Beginning June 1 through December 31, 2005, petitioner rented an apartment in which he and his relatives resided. Although his relatives applied for assistance from the Washington State Department of Social and Health Services, it does not appear that any relief was granted during 2005. Petitioner provided most of his relatives' support, including their shelter, food, clothing, educational, and medical expenses. Petitioner's sister-in-law entered a program to learn English, and his niece and nephew attended public schools in the Seattle/Tacoma, Washington, school districts. In the niece's and nephew's official school records, petitioner and his sister-in-law were shown as the children's "parent/guardian".
Petitioner claimed dependency exemptions for his three relatives, earned income credits, and child credits, all of which respondent disallowed. The question of whether petitioner was entitled to the exemptions and credits is governed by the status of his relatives; i.e., whether they were qualified dependents. For 2005, section 151(c) provides for dependency exemptions for dependents, as defined in section 152. Section 152(a) defines a dependent as either a qualifying child or a qualifying relative. 2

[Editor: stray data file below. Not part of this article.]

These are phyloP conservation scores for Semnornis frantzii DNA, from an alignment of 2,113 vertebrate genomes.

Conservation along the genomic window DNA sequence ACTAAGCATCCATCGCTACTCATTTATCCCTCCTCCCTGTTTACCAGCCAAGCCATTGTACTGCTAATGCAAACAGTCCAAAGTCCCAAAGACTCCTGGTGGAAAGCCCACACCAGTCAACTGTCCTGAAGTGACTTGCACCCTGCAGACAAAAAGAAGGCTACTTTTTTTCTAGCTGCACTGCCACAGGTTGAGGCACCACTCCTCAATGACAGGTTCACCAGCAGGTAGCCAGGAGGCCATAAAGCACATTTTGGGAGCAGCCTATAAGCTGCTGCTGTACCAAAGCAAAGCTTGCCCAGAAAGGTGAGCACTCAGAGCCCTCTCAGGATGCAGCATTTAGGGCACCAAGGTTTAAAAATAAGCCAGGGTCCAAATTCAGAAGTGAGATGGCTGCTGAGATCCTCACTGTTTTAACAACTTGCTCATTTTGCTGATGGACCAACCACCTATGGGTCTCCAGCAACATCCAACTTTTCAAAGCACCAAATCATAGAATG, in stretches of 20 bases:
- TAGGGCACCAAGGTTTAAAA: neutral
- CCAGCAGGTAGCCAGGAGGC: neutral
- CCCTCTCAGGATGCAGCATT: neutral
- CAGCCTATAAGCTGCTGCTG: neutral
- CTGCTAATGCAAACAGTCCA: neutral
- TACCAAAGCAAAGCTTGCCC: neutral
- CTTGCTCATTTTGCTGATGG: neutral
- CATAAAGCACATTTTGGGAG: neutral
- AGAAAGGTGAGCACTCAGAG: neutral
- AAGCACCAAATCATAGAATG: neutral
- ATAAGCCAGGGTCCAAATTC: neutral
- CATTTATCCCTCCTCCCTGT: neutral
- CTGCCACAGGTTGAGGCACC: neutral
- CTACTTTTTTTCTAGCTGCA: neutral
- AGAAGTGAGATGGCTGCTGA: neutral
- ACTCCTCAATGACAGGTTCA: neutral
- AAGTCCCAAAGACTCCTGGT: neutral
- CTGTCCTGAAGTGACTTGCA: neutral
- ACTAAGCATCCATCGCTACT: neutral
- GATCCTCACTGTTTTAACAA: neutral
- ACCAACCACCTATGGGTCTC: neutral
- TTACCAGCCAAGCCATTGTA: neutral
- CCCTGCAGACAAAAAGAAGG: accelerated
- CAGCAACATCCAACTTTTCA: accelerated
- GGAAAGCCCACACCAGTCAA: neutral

2 ═ The Working Families Tax Relief Act of 2004, Pub. L. 108-311, sec. 201, 118 Stat. 1169, provided for a generally unified definition of a "qualifying child" for purposes of the exemption and the credits under consideration in this case.
In order for petitioner's sister-in-law, nephew, and niece to be qualifying relatives, they each must: (1) Have a Social Security or tax identification number that was reported on the Form 1040, U.S. Individual Income Tax Return, sec. 151(e); (2) be a citizen or resident of the United States or a country contiguous to the United States, sec. 152(b)(3); (3) not have filed a joint return with a spouse, sec. 152(b)(2); (4) meet a relationship and support test; and (5) have the same principal place of abode for more than one-half of the year for the children.